BECKET — As it happens, the Mark Morris Dance Group isn’t performing at Jacob’s Pillow this year, but Dance Heginbotham, a Morris offspring, is. John Heginbotham, who danced for Morris for many years, has heard his own call to choreograph: His infant company, born in 2011, returns to the Pillow this week with a program of two works that indicate its heritage, though the child’s own unique characteristics are visible under the bonnet as well.
Given Heginbotham’s performance qualities — as a dancer he is warm, sometimes goofy, and always honest — it’s not surprising that a line of quirky humor informs both “Twin” (2012) and “Closing Bell,” which premiered at the Pillow last summer.
In “Twin,” the oddity is oblique rather than overtly farcical; for a good portion of the piece, five deadpan-faced dancers both listlessly and hypnotically run through purposely dull routines of chassés and step-ball-changes or prance around the perimeter of the stage in a pack. At times they look glibly competitive, or subtly wary. They jog about and bounce in parallel so often that one fears for the state of their calves.
Though “Twin” is abstract, there are references to the title: in Maile Okamura’s attractive, geometric costumes, in aspects of Nicole Pearce’s lighting design, and in the way the lithe and long-limbed Kristen Foote and Lindsey Jones mirror each other, sweeping across the stage like twitchy gymnasts. As the dance progresses, the shadowy presence of a sixth dancer, Michael J. Clark, adds a hint of drama — and a welcome dose of depth — to “Twin,” which otherwise meanders on the surface for too long.
Though they don’t physically interact with one another, an invisible, perhaps otherworldly, connection seems to exist between Clark and BJ Randolph, who is costumed all in white with a long, sheer skirt and short-sleeved top, in contrast to Clark’s formal, dark suit. “Twin” ends with Randolph rolling on the diagonal, downstage right to upstage left, where he ends right in front of Clark, who remains passive. Do these two represent Life and Death? Good and Evil? Randolph stands, rises on demi-pointe, and exits into the light streaming from the wing, leaving us to decide whether he has disappeared into paradise or purgatory.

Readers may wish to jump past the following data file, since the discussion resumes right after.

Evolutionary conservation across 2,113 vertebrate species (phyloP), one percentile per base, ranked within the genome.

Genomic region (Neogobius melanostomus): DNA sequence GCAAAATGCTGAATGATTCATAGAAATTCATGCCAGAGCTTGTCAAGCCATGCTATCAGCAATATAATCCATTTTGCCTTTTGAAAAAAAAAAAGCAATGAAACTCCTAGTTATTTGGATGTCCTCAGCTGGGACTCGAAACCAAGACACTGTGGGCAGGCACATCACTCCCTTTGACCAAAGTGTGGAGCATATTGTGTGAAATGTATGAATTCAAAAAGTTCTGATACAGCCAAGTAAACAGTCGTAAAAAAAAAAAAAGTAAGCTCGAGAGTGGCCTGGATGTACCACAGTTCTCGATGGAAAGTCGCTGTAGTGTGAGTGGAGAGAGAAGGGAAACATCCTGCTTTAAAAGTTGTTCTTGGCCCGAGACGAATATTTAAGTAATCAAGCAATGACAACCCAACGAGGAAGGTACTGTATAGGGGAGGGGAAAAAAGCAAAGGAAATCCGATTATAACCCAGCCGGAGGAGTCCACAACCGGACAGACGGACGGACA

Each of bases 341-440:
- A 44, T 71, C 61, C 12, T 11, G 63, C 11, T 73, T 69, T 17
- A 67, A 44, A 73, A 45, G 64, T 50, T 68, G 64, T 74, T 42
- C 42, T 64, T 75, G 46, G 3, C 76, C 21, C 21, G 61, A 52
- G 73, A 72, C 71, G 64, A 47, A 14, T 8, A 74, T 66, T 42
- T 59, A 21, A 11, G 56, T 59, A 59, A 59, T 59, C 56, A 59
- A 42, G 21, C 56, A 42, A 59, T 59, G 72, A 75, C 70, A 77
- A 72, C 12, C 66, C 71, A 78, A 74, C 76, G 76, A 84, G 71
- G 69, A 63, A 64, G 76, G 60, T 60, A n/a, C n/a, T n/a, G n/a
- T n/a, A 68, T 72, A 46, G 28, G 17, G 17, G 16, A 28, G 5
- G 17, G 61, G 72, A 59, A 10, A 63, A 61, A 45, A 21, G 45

The mood is entirely different in the lively, madcap “Closing Bell”: Clark, Randolph, Allysen Hooks, and Evan Teitelbaum might be characters escaped from the Tim Burton School of Ballet. Flexed-footed, thuddingly landed assemblés are among the coy sight gags full of deliberate missteps and badly timed entrances. The cast’s timing is impeccable, and their commitment strong: These zombie-geeks are endearing. Though Heginbotham delights in mining the “ballet as neurotic comic relief” vein, he also uses ballet seriously, as part of a vocabulary that borrows from many genres. It’s not unexpected — nor a bad thing — to see traces of Morris here and there, say, in those swooping groups of jogging dancers from “Twin,” or in the easygoing airiness of the grand jetés and tour de basques of “Closing Bell.” And surely it is a fine thing if Heginbotham’s use of music — particularly in “Closing Bell,” in which the choreography deliciously captures every nuance and accent of Tyondai Braxton’s composition — seems both a legacy of, and homage to, Morris’s trademark musicality.
It’s said that it takes a village to raise a child; Morris and the Pillow are part of Dance Heginbotham’s first steps. Heginbotham’s young dancers, too, are cutting their performance teeth while Heginbotham cuts his director’s teeth. It’s the circle of life, dance-wise, and none of them will ever forget these first chances; it could be that those of us at these early performances will never forget that we saw Dance Heginbotham back when. And the beat goes on.